You’ll be forgiven if your head is making headlines about climate change this week. Some reports suggest that countries are falling far short of their promises, with potentially dire consequences, but there also appear to be some signs of optimism. Here is a quick look.
Are things really that bad?
Let’s start with the word “optimist,” which is a word we don’t often see in an article on climate change. Explore the morning newsletter The meaning of optimism in the context of climate trends, and where progress has been made in the world.
He cited the work of columnist David Wallace Wells, which was five years ago Explore the worst case scenario For climate change in which the planet has warmed by as much as 5°C by 2100. That would be catastrophic, causing extreme weather, environmental damage, economic collapse, famine and war, while hitting developing countries particularly hard.
But Mr. Wallace-Wells now sees this level of doom as less likely, indicating that humans have made progress on one of the gravest challenges they have ever faced. Mr. Wallace Wells said, “I have become more optimistic than I used to be.” “The endgame looks much calmer and more stable than it did a few years ago.”
It’s a matter of a few degrees.
Mr. Wallace-Wells wrote an article that was published online on Wednesday in New York Times MagazineClimate issue. His article is a broad treatment of a new climatic reality that is emerging: one that lies somewhere far from total doom.
It begins with the word “apocalypse” to describe outdated expectations of a future where “business as usual” leads to four or even five degrees Celsius warming, food crises, heat stress, conflict, economic strife and more will ensue. But he notices that Scientists believe that the warming of this century You will most likely fall Between two or three degrees.
“These numbers may seem abstract, but what they’re proposing is this: Thanks to staggering declines in the price of renewables, true global political mobilization, a clearer picture of the energy future and a serious focus on policy from world leaders, we have cut projected warming by nearly half in five years. Only, Mr. Wallace Wells wrote.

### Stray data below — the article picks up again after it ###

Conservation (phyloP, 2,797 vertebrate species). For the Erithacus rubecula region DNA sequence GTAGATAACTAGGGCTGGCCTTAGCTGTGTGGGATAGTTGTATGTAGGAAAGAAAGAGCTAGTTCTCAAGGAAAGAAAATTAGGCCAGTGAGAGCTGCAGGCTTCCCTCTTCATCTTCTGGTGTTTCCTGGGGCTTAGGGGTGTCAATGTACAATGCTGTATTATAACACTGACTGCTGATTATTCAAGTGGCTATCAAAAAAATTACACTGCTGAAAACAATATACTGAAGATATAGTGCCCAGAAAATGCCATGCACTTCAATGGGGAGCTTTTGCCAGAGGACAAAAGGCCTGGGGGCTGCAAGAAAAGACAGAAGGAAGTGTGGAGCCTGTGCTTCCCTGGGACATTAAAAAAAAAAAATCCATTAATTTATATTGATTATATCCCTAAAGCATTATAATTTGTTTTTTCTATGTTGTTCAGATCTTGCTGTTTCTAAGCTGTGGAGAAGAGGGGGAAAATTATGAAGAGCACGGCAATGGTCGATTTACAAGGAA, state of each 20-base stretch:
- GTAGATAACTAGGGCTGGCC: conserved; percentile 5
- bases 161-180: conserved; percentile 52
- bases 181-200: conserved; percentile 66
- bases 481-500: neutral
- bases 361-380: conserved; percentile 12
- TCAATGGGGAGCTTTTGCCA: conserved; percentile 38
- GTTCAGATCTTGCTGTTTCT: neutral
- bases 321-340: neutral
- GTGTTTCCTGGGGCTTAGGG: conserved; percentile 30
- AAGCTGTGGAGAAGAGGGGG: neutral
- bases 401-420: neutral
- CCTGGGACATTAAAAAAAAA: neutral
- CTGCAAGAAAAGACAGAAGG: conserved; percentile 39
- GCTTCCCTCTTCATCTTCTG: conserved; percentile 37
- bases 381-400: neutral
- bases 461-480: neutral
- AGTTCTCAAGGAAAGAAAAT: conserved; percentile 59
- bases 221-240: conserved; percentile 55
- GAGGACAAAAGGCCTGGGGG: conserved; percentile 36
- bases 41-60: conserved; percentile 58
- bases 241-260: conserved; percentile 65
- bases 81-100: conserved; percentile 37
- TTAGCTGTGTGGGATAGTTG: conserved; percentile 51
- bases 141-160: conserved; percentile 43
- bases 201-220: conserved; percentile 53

But he also cautioned against retracting what he called useful accounts of the apocalypse and normalcy. Could you Explore his account Dozens of conversations with climate scientists, economists, policy makers, activists, and others, and the guidelines he uses to help map climate potential.
Countries are failing to fulfill their obligations.
The range of temperatures between two and three degrees Celsius has been confirmed this week by the United Nations, in a Report covered by The Times. Although this scenario is an improvement over previous forecasts, it still translates to severe disruption. with Every part of the warmingtens of millions of people around the world will be exposed to life-threatening heat waves, food and water scarcity, and floods.
Countries are failing to meet their commitments to combat climate change, the report said: Only 26 of the 193 countries that agreed last year to ramp up their actions have followed suit. One problem seems to be standardization. On Monday, the European Union said it would only be able to increase its emissions cut pledges when its members agreed on future climate laws.
But the energy crisis, global inflation and political turmoil in countries like Britain and Brazil have distracted leaders and complicated collaborative efforts to tackle climate change. The war in Europe was also a factor.
The energy crisis of the invasion of Ukraine may have a surprising result.
Meanwhile, this week the International Energy Agency Analyze it The Russian invasion of Ukraine and its impact on global warming suggested a potentially positive development: the energy crisis triggered by the war is likely to accelerate the transition away from fossil fuels and toward clean technologies.
This shift, however, is not happening fast enough to avoid dangerous levels of global warming, the agency said.
Some countries were burning more fossil fuels, such as coal, in response to natural gas shortages caused by the war in Ukraine. Coal is the most polluting fossil fuel, meaning global carbon dioxide emissions from fossil fuels It is expected to rise by about 1% It is close to standard levels.
But the International Energy Agency said the rising cost of fossil fuels has prompted many countries to invest heavily in clean, renewable alternatives.
The agency said in its report that the increase in emissions would have been three times its size had it not been for the rapid deployment of wind turbines, solar panels and electric vehicles around the world. World Energy Outlookwhich forecasts global energy trends.
“It is noteworthy that many of these new clean energy goals are not being set for reasons solely related to climate change,” Fatih Birol, the agency’s executive director, said in an interview. “Increasingly, the big drivers are energy security as well as industrial policy – a lot of countries want to be at the forefront of the energy industries of the future.”
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